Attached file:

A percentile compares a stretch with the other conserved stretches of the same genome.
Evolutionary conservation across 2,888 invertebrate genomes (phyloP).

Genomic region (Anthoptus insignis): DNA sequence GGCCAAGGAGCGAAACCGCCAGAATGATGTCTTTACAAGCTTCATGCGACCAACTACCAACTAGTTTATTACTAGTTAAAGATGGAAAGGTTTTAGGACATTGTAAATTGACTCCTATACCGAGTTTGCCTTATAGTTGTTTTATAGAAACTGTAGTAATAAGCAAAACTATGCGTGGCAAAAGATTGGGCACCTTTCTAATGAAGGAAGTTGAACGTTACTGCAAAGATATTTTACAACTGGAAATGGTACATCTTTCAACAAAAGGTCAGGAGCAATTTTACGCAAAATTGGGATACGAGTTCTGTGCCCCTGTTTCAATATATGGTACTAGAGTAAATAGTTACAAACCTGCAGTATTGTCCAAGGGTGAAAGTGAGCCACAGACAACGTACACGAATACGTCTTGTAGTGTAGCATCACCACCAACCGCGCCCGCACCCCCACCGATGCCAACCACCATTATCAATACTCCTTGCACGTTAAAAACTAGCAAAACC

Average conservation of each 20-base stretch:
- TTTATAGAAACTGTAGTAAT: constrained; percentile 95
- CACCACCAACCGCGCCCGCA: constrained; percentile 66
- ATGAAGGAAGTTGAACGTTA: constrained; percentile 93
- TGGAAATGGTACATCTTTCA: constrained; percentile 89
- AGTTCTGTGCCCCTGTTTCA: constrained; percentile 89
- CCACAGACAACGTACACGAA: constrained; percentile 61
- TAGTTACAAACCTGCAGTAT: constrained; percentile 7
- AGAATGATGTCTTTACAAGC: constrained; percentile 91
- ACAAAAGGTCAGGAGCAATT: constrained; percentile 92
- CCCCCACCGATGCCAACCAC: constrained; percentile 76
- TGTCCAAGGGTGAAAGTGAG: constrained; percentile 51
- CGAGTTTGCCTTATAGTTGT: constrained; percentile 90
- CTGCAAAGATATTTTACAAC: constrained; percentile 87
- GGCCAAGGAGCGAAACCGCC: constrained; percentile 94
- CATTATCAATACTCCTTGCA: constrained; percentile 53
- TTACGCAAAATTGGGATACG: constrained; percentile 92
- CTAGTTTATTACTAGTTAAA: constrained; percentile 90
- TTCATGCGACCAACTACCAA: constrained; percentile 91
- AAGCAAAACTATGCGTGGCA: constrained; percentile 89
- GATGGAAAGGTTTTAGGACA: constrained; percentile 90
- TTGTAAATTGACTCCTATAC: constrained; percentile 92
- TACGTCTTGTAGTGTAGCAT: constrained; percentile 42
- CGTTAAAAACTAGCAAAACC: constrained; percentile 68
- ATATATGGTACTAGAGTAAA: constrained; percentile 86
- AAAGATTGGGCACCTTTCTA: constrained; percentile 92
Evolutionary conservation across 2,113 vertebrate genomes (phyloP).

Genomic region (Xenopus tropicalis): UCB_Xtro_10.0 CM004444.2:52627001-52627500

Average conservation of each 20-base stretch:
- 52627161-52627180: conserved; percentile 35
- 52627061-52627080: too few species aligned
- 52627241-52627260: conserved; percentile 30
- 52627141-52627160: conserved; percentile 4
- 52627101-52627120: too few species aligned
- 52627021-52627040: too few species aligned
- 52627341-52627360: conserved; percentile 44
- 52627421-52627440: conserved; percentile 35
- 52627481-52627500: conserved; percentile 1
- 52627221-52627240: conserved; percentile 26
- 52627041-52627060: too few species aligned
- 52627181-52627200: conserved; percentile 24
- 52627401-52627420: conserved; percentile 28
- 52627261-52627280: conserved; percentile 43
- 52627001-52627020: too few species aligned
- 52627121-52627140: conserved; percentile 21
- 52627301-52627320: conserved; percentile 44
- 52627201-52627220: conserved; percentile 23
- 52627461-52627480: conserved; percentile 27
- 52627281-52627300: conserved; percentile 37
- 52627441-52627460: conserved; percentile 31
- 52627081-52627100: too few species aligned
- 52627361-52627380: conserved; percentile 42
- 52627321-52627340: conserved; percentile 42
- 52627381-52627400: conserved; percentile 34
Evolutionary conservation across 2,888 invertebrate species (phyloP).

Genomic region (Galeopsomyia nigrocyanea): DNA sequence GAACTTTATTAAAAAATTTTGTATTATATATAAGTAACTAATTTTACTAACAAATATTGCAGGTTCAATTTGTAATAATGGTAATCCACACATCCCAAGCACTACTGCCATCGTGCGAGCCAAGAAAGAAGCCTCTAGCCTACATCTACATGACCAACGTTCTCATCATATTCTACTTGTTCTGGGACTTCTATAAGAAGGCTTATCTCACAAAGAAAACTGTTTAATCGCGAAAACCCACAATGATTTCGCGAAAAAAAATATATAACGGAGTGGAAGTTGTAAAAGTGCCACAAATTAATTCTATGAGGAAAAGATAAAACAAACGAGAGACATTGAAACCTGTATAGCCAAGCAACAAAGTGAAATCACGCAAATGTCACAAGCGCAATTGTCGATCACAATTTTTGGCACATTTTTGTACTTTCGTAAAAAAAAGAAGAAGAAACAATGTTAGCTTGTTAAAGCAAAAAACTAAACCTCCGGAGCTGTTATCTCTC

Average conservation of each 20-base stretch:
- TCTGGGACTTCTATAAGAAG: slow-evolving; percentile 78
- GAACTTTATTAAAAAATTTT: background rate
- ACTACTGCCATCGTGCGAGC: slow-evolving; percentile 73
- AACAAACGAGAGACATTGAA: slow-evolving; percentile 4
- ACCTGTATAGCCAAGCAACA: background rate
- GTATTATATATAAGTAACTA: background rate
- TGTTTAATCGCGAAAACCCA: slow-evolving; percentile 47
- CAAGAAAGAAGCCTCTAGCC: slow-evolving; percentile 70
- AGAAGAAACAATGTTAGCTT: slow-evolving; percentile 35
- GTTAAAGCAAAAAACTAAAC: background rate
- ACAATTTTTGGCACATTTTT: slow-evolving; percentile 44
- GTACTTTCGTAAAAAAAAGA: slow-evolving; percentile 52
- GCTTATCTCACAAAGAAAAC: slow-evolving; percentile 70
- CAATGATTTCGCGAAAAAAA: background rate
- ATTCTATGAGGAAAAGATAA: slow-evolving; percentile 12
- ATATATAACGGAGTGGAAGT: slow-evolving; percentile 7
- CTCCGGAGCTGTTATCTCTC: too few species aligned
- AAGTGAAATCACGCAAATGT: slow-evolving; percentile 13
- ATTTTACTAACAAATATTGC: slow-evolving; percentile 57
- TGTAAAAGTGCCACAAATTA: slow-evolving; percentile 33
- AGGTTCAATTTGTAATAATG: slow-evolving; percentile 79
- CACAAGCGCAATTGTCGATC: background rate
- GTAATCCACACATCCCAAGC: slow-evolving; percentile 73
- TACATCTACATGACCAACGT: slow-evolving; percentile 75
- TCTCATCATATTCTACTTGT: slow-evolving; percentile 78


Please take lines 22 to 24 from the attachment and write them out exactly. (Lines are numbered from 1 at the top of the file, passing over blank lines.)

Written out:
- TTCATGCGACCAACTACCAA: constrained; percentile 91
- AAGCAAAACTATGCGTGGCA: constrained; percentile 89
- GATGGAAAGGTTTTAGGACA: constrained; percentile 90